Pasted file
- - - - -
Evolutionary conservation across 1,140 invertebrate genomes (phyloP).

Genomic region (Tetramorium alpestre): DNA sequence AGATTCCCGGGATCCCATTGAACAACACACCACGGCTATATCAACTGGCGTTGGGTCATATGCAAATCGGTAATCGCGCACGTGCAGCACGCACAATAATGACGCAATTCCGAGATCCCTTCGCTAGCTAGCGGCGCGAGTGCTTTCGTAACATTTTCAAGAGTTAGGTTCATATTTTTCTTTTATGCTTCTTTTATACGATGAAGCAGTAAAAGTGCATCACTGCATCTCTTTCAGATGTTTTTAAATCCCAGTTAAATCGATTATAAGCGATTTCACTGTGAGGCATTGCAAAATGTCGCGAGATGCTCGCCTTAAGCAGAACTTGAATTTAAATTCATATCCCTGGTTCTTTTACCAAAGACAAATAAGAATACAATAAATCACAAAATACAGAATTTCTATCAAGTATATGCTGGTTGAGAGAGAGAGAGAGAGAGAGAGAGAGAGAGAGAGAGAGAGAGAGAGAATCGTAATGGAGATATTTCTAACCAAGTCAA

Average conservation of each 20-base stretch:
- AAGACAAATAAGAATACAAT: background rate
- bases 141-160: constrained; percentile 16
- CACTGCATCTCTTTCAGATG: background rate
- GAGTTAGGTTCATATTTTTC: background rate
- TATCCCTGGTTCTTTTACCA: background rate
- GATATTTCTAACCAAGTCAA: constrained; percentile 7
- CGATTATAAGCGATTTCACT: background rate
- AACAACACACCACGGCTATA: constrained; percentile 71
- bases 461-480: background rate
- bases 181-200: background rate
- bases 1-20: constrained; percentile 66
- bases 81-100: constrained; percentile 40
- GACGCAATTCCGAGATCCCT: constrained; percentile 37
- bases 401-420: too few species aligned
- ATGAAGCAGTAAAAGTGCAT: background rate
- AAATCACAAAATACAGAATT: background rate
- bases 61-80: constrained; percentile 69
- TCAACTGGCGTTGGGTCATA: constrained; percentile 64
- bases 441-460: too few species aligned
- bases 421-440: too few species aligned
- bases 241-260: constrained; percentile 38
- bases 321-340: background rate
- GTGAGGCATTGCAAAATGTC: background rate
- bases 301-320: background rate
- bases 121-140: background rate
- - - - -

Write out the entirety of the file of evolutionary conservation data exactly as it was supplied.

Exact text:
Evolutionary conservation across 1,140 invertebrate genomes (phyloP).

Genomic region (Tetramorium alpestre): DNA sequence AGATTCCCGGGATCCCATTGAACAACACACCACGGCTATATCAACTGGCGTTGGGTCATATGCAAATCGGTAATCGCGCACGTGCAGCACGCACAATAATGACGCAATTCCGAGATCCCTTCGCTAGCTAGCGGCGCGAGTGCTTTCGTAACATTTTCAAGAGTTAGGTTCATATTTTTCTTTTATGCTTCTTTTATACGATGAAGCAGTAAAAGTGCATCACTGCATCTCTTTCAGATGTTTTTAAATCCCAGTTAAATCGATTATAAGCGATTTCACTGTGAGGCATTGCAAAATGTCGCGAGATGCTCGCCTTAAGCAGAACTTGAATTTAAATTCATATCCCTGGTTCTTTTACCAAAGACAAATAAGAATACAATAAATCACAAAATACAGAATTTCTATCAAGTATATGCTGGTTGAGAGAGAGAGAGAGAGAGAGAGAGAGAGAGAGAGAGAGAGAGAGAGAATCGTAATGGAGATATTTCTAACCAAGTCAA

Average conservation of each 20-base stretch:
- AAGACAAATAAGAATACAAT: background rate
- bases 141-160: constrained; percentile 16
- CACTGCATCTCTTTCAGATG: background rate
- GAGTTAGGTTCATATTTTTC: background rate
- TATCCCTGGTTCTTTTACCA: background rate
- GATATTTCTAACCAAGTCAA: constrained; percentile 7
- CGATTATAAGCGATTTCACT: background rate
- AACAACACACCACGGCTATA: constrained; percentile 71
- bases 461-480: background rate
- bases 181-200: background rate
- bases 1-20: constrained; percentile 66
- bases 81-100: constrained; percentile 40
- GACGCAATTCCGAGATCCCT: constrained; percentile 37
- bases 401-420: too few species aligned
- ATGAAGCAGTAAAAGTGCAT: background rate
- AAATCACAAAATACAGAATT: background rate
- bases 61-80: constrained; percentile 69
- TCAACTGGCGTTGGGTCATA: constrained; percentile 64
- bases 441-460: too few species aligned
- bases 421-440: too few species aligned
- bases 241-260: constrained; percentile 38
- bases 321-340: background rate
- GTGAGGCATTGCAAAATGTC: background rate
- bases 301-320: background rate
- bases 121-140: background rate